How Far Do I Want To Go With You?
For me as a donor, my conundrum is this: How far do I want to go with you? If I express interest in your organization, will you think I’ll do more for you than I’m prepared to do? Should I keep my distance so that you don’t expect too much from me? (And surely I’m overthinking it?)
A friend invited me to sit at her table at a fundraising breakfast for an organization with which she is passionately involved. I didn’t particularly want to go—I had to wake up earlier than usual—and it’s not a cause that speaks to me personally, though it is certainly worthy. But I went as a favor to my friend, and wrote a check that I wouldn’t be embarrassed for her to see.
But here’s the thing: They now have my contact information, and I wonder if I’ll find myself in a never-ending stream of communication and expectation. To be honest, the only other interaction I want to have with this organization is a prompt acknowledgement of my gift—something that, so far, they have failed to do.
I don’t mind hearing from time to time from organizations that I support, of course. Clearly, I have an interest in what they’re doing, and I do want some evidence that my donations are being used wisely. But, frankly, I don’t need to hear from them too often. Traveling out of town over a holiday weekend, I interacted with two nonprofits—I visited a small museum and a decorator’s showhouse that benefits a charity. Tickets to both had been purchased online, so they had my email address. Within a few days of my visits, each charity had sent me three emails touting their programs and asking me to donate. I’ll never know if their pace slackens after that initial onslaught, because I quickly unsubscribed. Those events were one-time things for me; I enjoyed them, but neither nonprofit will be added to the list that gets my ongoing support.
I try to avoid giving my phone number, though I’ve actually had several conversations with nonprofit staff members that have been quite wonderful. They’ve called to thank me for a donation, and I’ve had an opportunity to tell them why I think their organizations are so important to me. But I’ve also been on the receiving end of at least two badly-executed phonathon calls that have felt more like dunning notices from a collection agency. (Not coincidentally, I no longer give to either organization.) So I resist the possibility of being put on the spot in a call.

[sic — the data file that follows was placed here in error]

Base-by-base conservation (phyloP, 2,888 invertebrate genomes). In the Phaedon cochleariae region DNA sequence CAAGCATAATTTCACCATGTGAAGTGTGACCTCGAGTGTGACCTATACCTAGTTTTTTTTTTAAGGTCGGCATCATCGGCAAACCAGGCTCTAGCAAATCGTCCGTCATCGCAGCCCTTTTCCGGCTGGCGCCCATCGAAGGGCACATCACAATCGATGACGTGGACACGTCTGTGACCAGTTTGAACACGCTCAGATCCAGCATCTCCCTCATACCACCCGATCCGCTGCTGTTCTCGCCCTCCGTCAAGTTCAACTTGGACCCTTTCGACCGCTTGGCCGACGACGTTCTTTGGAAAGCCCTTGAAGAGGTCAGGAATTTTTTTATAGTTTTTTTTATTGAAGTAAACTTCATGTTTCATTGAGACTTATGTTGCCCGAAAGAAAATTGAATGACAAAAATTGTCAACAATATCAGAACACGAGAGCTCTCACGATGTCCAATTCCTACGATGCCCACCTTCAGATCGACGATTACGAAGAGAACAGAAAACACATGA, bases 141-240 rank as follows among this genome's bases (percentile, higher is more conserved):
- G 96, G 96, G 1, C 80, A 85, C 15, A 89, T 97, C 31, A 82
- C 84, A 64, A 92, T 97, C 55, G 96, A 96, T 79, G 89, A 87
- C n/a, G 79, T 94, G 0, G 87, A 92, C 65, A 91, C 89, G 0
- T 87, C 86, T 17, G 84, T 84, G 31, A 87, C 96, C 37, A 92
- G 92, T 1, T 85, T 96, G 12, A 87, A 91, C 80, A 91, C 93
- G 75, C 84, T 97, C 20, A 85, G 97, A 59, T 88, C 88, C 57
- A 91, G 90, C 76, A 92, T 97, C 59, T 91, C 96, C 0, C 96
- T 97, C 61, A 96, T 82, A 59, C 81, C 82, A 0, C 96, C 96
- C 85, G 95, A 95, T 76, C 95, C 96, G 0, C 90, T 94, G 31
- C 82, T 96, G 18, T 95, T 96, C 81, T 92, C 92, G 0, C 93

I attended a “see us in action” event for another nonprofit last year, and we increased our donation because of it. I’m a solid mid-level donor; this is exactly the type of thing that will nudge me up the scale. Some of the other charities I support, who made no particular outreach, received the same amount we’d given them the year before.
I’ve been giving steadily to one local organization for years. Lately, I seem to have gotten on some sort of “moves management” list with one of their development officers, as she has sent cards and telephoned, and I finally met her in person at a recent event. Her efforts probably will lead to a slightly larger annual gift this year. Certainly, they ensure my continued giving.
So, there are competing impulses on my part: on the one hand, I want to fly under the radar so that nothing is expected of me. On the other, I’m very likely to respond positively if I’m noticed.
But there’s a hierarchy to my giving, so to some extent, I won’t be moved too far no matter what a nonprofit does. I’m on a couple of local nonprofit boards, so my largest gifts go to them, with the others falling in line behind them. There are about a half-dozen in the middle to which I feel pretty much equally committed, and this is where a more personal approach probably makes the most difference.
But I still want to say, “Look. There’s only so much potential here, and you’re one of my middle-of-the-pack charities.” Your attention will flatter me, and I’m likely to respond. I’ll dance, but I’m wary of leading you on, wary you’ll come on too strong.